“EU says Internet could fall apart”

You don’t read headlines like that one every day. The story, published recently by the Guardian, testifies to the growing controversy surrounding the issue of Internet governance. While the United States funded the development of the Internet since the 1960s, the Net spread its wings in the 1990s and outgrew its original purpose of government and academic use. Now, in the 2000s, the billion-people international community that connects to the Internet on a daily basis has inspired the question of Internet governance: Who controls the internet? The bottom line is the United States controls the backbone on which digital traffic flows. Now, the European Union and developing countries don’t like it.

When you log on to the Internet, there is an information exchange that occurs before you even receive content from a requested server. Each computer is assigned a unique number called an Internet Protocol, or IP, address for the purpose of routing traffic. The first generation, and most popular, of the IP addresses is in four-part dot-decimal notation. Early on in the Internet’s history, it was deemed better to assign domain names that corresponded to IP addresses because of the simplicity. If not, you would be required to type a ten digit number to access WorldNetDaily’s website. Instead, when you request WorldNetDaily.com, the Domain Name System (DNS) matches the .com name to the server’s IP address and you receive the webpage.

Yet, imagine waking up one morning and instead of logging on to the Internet, every server request left you with a “domain not found” error. And imagine these errors weren’t isolated to your region or even your Internet service provider, but were an international failure. The multi-billion dollar e-commerce market would be at a stand still. Nothing so disastrous has happened thanks to the stable foundation of the Domain Name System and the system of Internet Protocol addresses that allow digital traffic to be routed smoothly across the World Wide Web.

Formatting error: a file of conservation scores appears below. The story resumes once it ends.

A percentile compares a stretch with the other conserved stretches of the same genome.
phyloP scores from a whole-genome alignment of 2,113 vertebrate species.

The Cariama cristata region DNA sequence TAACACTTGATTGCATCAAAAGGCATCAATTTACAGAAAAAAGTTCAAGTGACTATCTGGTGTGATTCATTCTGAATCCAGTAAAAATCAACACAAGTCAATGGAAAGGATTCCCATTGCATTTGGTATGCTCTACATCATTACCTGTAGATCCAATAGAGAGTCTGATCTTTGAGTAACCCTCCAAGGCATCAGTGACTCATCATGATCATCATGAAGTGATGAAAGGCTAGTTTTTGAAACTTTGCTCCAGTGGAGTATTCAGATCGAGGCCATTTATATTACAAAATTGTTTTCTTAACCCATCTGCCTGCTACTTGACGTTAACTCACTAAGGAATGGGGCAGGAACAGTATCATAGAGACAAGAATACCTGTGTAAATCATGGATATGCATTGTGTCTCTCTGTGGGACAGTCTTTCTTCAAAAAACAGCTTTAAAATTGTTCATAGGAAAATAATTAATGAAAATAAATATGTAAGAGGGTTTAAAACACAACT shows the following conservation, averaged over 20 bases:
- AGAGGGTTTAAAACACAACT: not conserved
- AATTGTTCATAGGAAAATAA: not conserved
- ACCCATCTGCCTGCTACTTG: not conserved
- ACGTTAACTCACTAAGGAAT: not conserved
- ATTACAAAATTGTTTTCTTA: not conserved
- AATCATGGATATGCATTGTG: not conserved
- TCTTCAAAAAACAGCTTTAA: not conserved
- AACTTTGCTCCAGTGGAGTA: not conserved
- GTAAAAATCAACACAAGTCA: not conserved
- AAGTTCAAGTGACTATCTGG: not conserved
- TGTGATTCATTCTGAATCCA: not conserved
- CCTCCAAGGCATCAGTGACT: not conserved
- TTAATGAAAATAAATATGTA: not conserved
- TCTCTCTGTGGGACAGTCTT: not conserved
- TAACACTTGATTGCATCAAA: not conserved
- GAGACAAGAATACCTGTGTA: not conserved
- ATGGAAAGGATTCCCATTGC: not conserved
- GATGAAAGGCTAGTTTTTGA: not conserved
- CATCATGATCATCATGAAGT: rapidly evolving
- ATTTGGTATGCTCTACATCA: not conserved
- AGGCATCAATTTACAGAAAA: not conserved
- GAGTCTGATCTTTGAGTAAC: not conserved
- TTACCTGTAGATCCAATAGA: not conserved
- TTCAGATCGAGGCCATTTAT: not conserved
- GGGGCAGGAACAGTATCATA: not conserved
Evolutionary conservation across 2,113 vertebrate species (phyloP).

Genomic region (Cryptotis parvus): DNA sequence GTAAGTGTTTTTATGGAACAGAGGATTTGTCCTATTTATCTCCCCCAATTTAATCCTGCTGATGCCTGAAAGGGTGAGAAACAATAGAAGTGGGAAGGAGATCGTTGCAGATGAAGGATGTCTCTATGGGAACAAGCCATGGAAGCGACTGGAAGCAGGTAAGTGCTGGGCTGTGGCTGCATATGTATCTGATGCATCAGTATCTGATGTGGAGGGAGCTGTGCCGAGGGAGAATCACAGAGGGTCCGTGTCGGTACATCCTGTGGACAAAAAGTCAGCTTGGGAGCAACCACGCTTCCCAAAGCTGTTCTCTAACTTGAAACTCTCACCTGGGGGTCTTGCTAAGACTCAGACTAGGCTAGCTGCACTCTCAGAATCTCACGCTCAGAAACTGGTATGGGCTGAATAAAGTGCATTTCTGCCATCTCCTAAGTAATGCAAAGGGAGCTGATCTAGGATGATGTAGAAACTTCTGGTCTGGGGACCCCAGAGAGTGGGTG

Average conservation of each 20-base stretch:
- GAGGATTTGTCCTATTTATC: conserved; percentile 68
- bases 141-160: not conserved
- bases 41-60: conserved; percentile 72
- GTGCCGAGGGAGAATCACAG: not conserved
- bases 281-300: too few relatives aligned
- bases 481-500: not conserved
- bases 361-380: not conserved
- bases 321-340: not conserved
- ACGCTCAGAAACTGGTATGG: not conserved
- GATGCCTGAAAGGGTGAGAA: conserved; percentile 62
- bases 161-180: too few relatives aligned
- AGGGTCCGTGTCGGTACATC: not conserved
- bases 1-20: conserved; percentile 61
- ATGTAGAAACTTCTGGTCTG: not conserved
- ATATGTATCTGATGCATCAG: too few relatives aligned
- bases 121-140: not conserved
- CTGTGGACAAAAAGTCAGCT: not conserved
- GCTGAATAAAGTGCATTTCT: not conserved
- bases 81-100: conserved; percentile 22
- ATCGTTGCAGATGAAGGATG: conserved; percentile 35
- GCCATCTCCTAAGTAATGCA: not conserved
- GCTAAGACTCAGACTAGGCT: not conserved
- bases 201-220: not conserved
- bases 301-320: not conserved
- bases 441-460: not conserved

Under contract from the Commerce Department, the Internet Corporation for Assigned Names and Numbers, or ICANN, was founded to take over the tasks of DNS, IP and assigned numbers. Since its inception in the late ’90s, the nonprofit corporation headquartered in California has been and still is in charge of top-level domain names such as .com, .net, .biz, .co, etc. While there have been some organizational controversies surrounding ICANN, there have been no major mistakes or failures that could understandably lead to an international revolt. Yet, there is a concerted effort on the part of foreign nations to take control of the role of ICANN.

In Tunisia next month, delegates from around the world will converge for two days for a United Nations summit that will discuss improvements to international connectivity specifically in developing nations. The most important part of this summit is, however, this issue of Internet governance. The European Union has proposed a system where ICANN would be folded into an international body that would oversee the addressing system. Yet, unless there is a major change in U.S. policy between then and now, there’s nothing anyone is going to be able to do about it. The United States physically controls the root servers.

Resolutions introduced in both the House and Senate have emphatically echoed language used by the Bush administration that the U.S. will not relinquish control. This has led to the European Union threatening a possible fragmentation of the Internet where regions around the world would have their own unconnected addressing systems.

It leaves many people asking, why the controversy? It’s not as if the United States has attempted to silence speech on the Internet or create an uneven playing field in e-commerce. The only possible explanation is that nations not in power are attempting to exert power over the Internet not for the purpose of efficiency, but simply for the sake of arrogant control. This is unacceptable to U.S. leaders, and rightly so. Until there is hard evidence that ICANN and the Department of Commerce are sacrificing connectivity for some sort of American power grab, there’s not much justification for a United Nations system.

For now, all we can do is wait until the United Nations summit to see what becomes of this power grab. Here’s hoping the future of the Internet isn’t left in the hands of an international group of tyrants, dictators and a few liberal democracies.

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